Several homes in Harrison, Tenn., were completely destroyed or severely damaged in a March 2, 2018, tornado. (FEMA photo/Tim Burkitt)

Changing Tornado Behavior in U.S. Bodes Ill for Europe

The large family home at 2036 Maplegrove Avenue, a quiet tree-line residential street north of downtown DaytonOhio, is a wreck.

At around 11pm on May 27th last, an EF-4 tornado packing winds of 270km/h tore through the neighbourhood, destroying homes and lifting the house clear off its foundations, dropping it about 10m to the left, where two trees blocked it from being carried away entirely. “There was a mother and two kids in there, in the basement,” says a neighbour. “When the tornado hit, she said her kids were lifted into the air and floated for a few seconds.”

All around are scenes of devastation. Huge trees now resemble giant toothpicks. In numerous pockets of the area, homes and businesses have been wiped out, with insured property damage costs for the city estimated at $550 million (€488 million). Hundreds of homes have been destroyed beyond repair. Remarkably, just one fatality, 100km north in the town of Celina, has been attributed to the tornado outbreak.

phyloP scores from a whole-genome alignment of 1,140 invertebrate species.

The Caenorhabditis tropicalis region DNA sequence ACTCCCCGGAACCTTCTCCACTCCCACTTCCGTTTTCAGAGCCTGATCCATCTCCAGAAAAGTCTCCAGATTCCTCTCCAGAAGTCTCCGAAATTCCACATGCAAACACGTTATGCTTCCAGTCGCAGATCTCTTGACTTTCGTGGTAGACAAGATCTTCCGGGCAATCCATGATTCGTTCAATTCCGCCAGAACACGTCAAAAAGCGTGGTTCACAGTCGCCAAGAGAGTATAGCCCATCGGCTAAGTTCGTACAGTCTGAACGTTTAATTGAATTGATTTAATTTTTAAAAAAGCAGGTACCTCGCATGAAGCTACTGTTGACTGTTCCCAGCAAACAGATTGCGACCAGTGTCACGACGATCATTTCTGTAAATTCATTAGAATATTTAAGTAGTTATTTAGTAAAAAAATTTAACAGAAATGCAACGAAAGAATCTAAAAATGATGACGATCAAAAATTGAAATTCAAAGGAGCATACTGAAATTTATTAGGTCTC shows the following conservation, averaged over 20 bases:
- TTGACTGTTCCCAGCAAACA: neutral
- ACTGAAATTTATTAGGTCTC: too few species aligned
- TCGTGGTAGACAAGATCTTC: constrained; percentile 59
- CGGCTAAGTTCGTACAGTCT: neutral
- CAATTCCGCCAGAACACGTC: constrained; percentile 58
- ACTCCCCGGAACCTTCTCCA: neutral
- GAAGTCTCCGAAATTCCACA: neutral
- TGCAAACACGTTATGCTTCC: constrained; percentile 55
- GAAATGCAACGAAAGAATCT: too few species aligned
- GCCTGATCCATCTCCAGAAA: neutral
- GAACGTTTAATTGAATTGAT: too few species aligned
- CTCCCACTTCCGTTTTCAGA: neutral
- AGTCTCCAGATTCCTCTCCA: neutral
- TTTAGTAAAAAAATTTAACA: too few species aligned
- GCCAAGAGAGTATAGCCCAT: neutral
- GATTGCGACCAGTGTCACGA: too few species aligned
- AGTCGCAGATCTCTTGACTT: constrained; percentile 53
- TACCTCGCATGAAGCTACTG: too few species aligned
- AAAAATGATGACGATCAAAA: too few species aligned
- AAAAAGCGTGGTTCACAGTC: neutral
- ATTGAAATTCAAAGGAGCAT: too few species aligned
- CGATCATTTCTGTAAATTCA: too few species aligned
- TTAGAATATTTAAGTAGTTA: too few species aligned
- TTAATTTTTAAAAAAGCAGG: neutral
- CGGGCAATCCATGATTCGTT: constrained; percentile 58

Read more at The Irish Times

America’s Tornado Alley Is Moving Farther East, Study Finds

The Government Technology & Services Coalition's Homeland Security Today (HSToday) is the premier news and information resource for the homeland security community, dedicated to elevating the discussions and insights that can support a safe and secure nation. A non-profit magazine and media platform, HSToday provides readers with the whole story, placing facts and comments in context to inform debate and drive realistic solutions to some of the nation’s most vexing security challenges.

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